The list as it goes on becomes more and more frightening. We start to realise the risk we take in reaching out to survivors and simply doing our jobs day by day. There are three aspects to this risk. The first is a lack of awareness of the risk and the need for support that each of us has when working with rape survivors. We soldier on and on and don’t even realise that we’ve lost our psychological health. Some people even begin to suffer a form of post traumatic stress disorder and start dreaming about being raped. They have difficulty putting the stories they have heard and the rape survivors they have seen out of their minds when they are at home. Certain things trigger an involuntary response of memory. Some have trouble sleeping and eating properly and are constantly preoccupied by the demands being made on them. Physical health begins to deteriorate and stress headaches, upset digestion, aching backs and constant colds add their tell tale signs to the picture. Alcohol consumption increases, too many cigarettes are smoked and impulsive spending sprees eat away at ones resources and sense of reward. So being aware of the need for support is vital.
The second aspect is an organisation that doesn’t understand the risks you face and does not do what it can to protect you. Any organisation that takes its clients or patients’ needs seriously and aims to deliver a good service should have a very clear acknowledgement that vicarious trauma is an occupational hazard for those directly involved in treating survivors. It should nurture and support service delivery staff and volunteers in the following ways:
- Openly acknowledge the need for support and develop structures to offer it
- Have a clear operating philosophy behind its service delivery goals
- Work expectations must be clear and realistic and agreed by all personnel
- There needs to be regular feedback and supervision that is supportive
- Effort and achievement must be recognised
- The working environment should be comfortable and attractive. Even small things like music from a radio, a fresh coat of paint, a vase of flowers or colorful pictures on the wall, or mats on the floor, or cushions on chairs, or bright curtains and magazines to read in a waiting area can make a huge difference to everyone, staff and clients alike. Many local communities, churches and schools are eager to help in this way.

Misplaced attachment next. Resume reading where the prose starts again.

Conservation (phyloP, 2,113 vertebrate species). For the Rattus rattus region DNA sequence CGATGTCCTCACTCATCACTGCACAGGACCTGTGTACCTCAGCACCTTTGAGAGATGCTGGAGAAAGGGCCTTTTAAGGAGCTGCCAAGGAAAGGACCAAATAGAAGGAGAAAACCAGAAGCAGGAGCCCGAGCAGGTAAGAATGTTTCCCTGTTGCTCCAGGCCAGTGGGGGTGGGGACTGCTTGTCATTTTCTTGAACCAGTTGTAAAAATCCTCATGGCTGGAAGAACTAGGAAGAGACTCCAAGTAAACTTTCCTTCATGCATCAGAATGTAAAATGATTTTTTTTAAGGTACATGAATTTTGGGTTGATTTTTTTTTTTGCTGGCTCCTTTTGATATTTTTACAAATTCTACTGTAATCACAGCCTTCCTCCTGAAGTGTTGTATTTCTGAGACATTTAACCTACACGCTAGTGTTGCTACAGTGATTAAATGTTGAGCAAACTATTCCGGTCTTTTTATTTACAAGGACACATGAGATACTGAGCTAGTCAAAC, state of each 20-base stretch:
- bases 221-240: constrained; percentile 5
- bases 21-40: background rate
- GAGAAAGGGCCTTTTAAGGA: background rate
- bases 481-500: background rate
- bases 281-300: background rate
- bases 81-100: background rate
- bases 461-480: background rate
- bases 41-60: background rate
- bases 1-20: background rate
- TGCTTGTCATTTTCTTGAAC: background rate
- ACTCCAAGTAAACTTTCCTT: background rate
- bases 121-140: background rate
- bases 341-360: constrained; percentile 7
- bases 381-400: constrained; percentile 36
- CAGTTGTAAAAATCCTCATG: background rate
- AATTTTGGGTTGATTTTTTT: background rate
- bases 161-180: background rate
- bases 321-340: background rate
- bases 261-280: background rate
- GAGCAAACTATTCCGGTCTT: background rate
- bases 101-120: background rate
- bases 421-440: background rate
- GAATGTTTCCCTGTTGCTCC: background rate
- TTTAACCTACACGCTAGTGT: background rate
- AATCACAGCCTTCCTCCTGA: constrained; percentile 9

- Communication, feedback and support should happen both up and down the organisational hierarchy as well as with peers on the same level.
- In service training and development should be continuous
- A focus on team work and support should be encouraged and developed
- Written and accessible protocols and procedures must be defined
- Adequate time off for illness and vacation must be available
- A system whereby individuals can vary the work they do and swap rotations to do this should be set up
- Opportunities for advancement and clear rewards and incentives
While much of this is good procedure for any healthy organisation it is especially important for organisations whose staff are at risk for vicarious trauma. Consider the question, is there a difference in the occupational hazard of industrial machinery that cuts off a finger and the occupational hazard that causes you to lose sleep, lose faith in humanity, alienate you from your intimate partner and become dependent on alcohol, drugs or overeating?
You need to do all you can to insist on your organisation’s support. Make requests through all the right channels, lobby continuously, participate in setting up immediate support structures for you and your team and demand worker’s compensation for any expense relating to your own vicarious trauma! And don’t underestimate the untold and expensive damage that is caused by every rape that happens.
The third aspect is very simple. A helper experiencing one or more of the common feelings relating to vicarious trauma is no good to the survivor. In fact that helper is a risk to the survivor in that secondary trauma to the survivor is a very real probability.